Today the Christmas tree comes down from the attic. Asleep in its ragged cardboard box- the wire branches pressed into zigzagged mazes- the sight of this artificial evergreen creates within me both excitement and dread. My scrooge-ish attitude as I free the deformed tree will surely change. Won't it? After clearing off the cobwebs and mouse poop and last years stubborn tinsel, it will become beautiful again. Bright with twinkling lights, mirrored balls, feathered birds and metal stars. It is a symbol of family, sharing, hope. A place of our focus as we share music and food and unbridled laughter that rings out into the winter sky. How could I not become joyous? How could I ever have thought otherwise?
Over the years, my Christmas trees have taught me valuable lessons.
As a child I learned that even if your tree is not as big and pretty as everyone else's, it doesn't mean that Santa won't come to your house. Cookies and ham will still taste perfectly delicious, hymns will still sound sacred and sweet, and even tears will come to your eyes as you are overwhelmed with the magic of it all.
As a newlywed, my tree taught me that decorating was not as easy as it looked. That a half dozen ornaments and two strings of light are not enough. That sometimes you have to cut the tip to make room for the star. That pine needles are a pain to vacuum. And that no matter how beautiful it may seem, a Christmas tree eventually outstays its welcome.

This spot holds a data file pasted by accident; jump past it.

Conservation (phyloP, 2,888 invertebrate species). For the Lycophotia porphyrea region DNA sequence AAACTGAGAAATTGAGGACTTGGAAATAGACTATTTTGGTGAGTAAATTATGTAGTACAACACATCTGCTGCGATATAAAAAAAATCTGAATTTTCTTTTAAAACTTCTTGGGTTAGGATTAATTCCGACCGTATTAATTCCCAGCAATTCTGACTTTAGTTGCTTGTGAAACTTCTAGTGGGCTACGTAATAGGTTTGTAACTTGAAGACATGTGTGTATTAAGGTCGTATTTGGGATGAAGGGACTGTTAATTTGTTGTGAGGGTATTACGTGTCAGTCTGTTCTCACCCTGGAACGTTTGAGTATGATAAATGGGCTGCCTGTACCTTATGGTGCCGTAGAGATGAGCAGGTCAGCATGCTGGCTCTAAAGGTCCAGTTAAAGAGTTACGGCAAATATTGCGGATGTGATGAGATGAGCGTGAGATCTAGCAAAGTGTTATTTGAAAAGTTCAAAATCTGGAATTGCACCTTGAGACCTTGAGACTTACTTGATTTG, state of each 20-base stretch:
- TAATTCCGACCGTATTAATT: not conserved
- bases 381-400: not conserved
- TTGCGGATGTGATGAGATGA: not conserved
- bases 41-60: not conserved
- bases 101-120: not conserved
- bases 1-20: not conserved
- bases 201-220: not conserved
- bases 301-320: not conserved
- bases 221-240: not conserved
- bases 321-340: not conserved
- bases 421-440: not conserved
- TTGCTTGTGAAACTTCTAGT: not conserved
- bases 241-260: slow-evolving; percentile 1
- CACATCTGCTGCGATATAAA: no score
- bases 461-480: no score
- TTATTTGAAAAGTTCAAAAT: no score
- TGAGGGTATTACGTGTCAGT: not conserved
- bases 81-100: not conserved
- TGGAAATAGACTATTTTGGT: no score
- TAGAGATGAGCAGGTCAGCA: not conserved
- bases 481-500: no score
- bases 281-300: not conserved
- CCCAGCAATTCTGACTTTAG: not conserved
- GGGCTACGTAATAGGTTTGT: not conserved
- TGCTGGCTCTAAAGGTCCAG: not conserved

But it also taught me that no matter if your budget says you have ten dollars left over for the week, it's the little gifts you find under the tree on Christmas morning that are truly priceless.
My Christmas trees have taught me about the passing of time. I miss watching my kids pull out ornaments and icicles and snowmen from the storage boxes, their eyes wide with excitement, their flannel pajamas catching static tinsel and cookie crumbs, their little fingers hanging unbalanced reindeer and crooked candy canes...It was like a blur of fights and fun and fir.
But afterward, when night fell and all the lights were off except the tree, a peace fell over the entire world. Snuggled up together in a trance, my kids sat dreaming of snow and gifts and love. And it was worth every sliver of broken bulb and messy carpet and pile of forsaken laundry.
I did not know then that time would pass so quickly- that soon the years would find me
pulling out the ornaments by myself. That they would still be placed crooked. That the tree would still lean. That my sweater would be striped with silver tinsel before I was finished.
...And that later I would catch myself in that same Christmas tree trance.
However, the past few years I've come to realize that it's not the Christmas tree that brings the joy, it's the people with whom you share it. It's as simple as that.
So, my tree will be decorated today. And once the clutter and mess and work is finished, I will love it.
I just can't help but wonder what lessons I'll learn this time...